PULLMAN –- WSU programs in agricultural research and the health sciences in Spokane are among those that will benefit from allocations in the new omnibus federal budget, signed into law by President George W. Bush Wednesday.
“This funding will play an important role in promoting education, research and economic development for our state and region,” said President Elson S. Floyd. “We greatly appreciate the leadership role played by Sen. Patty Murray, and support of the state’s congressional delegation in targeting this money to worthwhile programs here in Washington.”
The bill includes $1.9 million toward construction of a new USDA Agricultural Research Service building on the Pullman campus. The planned, four-story, 86,400-square-foot facility will be located next to Hulbert Hall on Wilson Road in Pullman.
Research emphases include land management and water conservation, grain legume genetics physiology, root disease and biological controls as well as wheat genetics quality, physiology and disease.
Dan Bernardo, dean of the College of Agricultural, Human & Natural Resource Sciences, praised Murray and Rep. Norm Dicks, D-Belfair, for their diligence on the project.
“Sen. Murray and Rep. Dicks have continued to keep this project in front of Congress during difficult budget times, and at the same time, incrementally add funds to the total needed to begin construction,” Bernardo said.
Design of the building is currently underway. The construction date hinges on receiving the remainder of the funding.
The bill includes nearly $8 million for agriculture-related projects in the Pacific Northwest, much of which will fund agricultural research at WSU. Some of the research projects outlined in the appropriation include:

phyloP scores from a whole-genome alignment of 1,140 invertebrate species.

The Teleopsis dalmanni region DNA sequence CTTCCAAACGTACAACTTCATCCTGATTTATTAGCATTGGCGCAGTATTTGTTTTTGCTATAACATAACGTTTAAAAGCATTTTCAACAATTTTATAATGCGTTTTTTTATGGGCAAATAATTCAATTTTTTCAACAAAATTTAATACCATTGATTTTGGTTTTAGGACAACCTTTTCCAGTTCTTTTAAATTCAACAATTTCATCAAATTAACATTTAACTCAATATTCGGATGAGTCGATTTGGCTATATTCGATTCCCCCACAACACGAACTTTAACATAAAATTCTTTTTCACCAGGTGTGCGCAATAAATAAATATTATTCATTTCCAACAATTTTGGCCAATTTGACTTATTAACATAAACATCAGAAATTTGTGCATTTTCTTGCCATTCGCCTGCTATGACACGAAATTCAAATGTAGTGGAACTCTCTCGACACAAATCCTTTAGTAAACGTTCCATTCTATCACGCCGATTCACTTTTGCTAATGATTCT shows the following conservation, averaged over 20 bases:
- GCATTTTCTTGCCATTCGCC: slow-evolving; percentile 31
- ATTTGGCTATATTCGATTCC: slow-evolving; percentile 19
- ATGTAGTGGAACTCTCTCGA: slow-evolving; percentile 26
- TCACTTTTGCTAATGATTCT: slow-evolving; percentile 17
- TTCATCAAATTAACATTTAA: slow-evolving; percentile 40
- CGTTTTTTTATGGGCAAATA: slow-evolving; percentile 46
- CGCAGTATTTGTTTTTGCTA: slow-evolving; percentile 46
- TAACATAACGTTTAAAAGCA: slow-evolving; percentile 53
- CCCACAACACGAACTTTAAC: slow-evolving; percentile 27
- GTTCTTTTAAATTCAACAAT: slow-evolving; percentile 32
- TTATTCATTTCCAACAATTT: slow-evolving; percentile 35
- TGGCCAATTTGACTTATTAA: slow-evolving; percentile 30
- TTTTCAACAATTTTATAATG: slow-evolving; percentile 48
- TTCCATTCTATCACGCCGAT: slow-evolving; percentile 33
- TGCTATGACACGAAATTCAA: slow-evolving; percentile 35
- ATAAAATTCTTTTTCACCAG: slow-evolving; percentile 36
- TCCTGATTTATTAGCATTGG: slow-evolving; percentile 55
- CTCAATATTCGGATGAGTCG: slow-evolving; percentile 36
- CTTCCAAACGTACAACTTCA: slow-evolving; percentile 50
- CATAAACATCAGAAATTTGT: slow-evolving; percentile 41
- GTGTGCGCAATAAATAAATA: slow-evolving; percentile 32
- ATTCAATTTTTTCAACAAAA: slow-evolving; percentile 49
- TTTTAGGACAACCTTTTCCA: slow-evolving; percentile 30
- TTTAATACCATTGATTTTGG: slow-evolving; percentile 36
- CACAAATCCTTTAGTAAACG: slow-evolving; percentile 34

$225,000 for creation of a Washington Clean Plant Network to ensure virus-free woody fruit plant stock for the state and nation;
$263,000 to study the characteristics of grasses and poplars for use in producing biofuels and bioproducts;
$239,000 for continuing development of the Washington grape vine foundation block; and
$504,000 to increase Washington’s agricultural competitiveness by developing new markets for the state’s agricultural and forestry products.
The Washington State University Intercollegiate College of Nursing will receive $1.28 million, which will be used to equip a clinical simulation suite in the college’s new building currently under construction at WSU Spokane on the Riverpoint Campus.
“I am so pleased to hear of this investment in nursing and our healthcare workforce,” said Dean Patricia Butterfield. “Students face extremely complex situations in hospitals and community clinics. In the past the nursing profession relied primarily on lectures to help students learn. Now we know that students learn more effectively when they participate in clinical simulation exercises. We like to say that simulation exercises help students to think on their feet, instead of their seat.”
Funds will also be used to support research and technology infrastructure in the new nursing facility.
Also in Spokane, the WSU Research Center for the Study of Methamphetamine will receive $517,000. Reps. Cathy McMorris Rodgers, R-Colville, Brian Baird, D-Vancouver, and Sen. Maria Cantwell were primary advocates for this allocation.
John M. Roll, director of the Washington Institute for Mental Illness Research and Training who will also head this center, said, “This money will further the efforts of WSU researchers to bring the power of science to bear on attacking methamphetamine addiction and other types of drug abuse. The money will be used to support personnel and projects related to preventing drug addiction, treating drug addiction, and understanding how drugs impact those addicted to them, their families, and community. “
WSU’s Women in Science, Technology, Engineering and Math program will receive $341,000 as part of the budget agreement.
“Several recent studies, including the report from the WSU Commission on the Advancement of Women, have highlighted the importance of attracting, retaining and promoting women faculty in science and engineering. We are most appreciative that Senators Murray and Cantwell support enables WSU to take steps forward on these goals,” said James Petersen, vice provost for research at WSU.
Dicks supported the funding for the WSU Learning Center at the Salishan Housing Project in Tacoma that will receive $243,000 in the budget package. The learning center will provide educational support and technology to K-12 students to prepare for school and higher education as well as providing training for adults preparing to enter the workforce or college.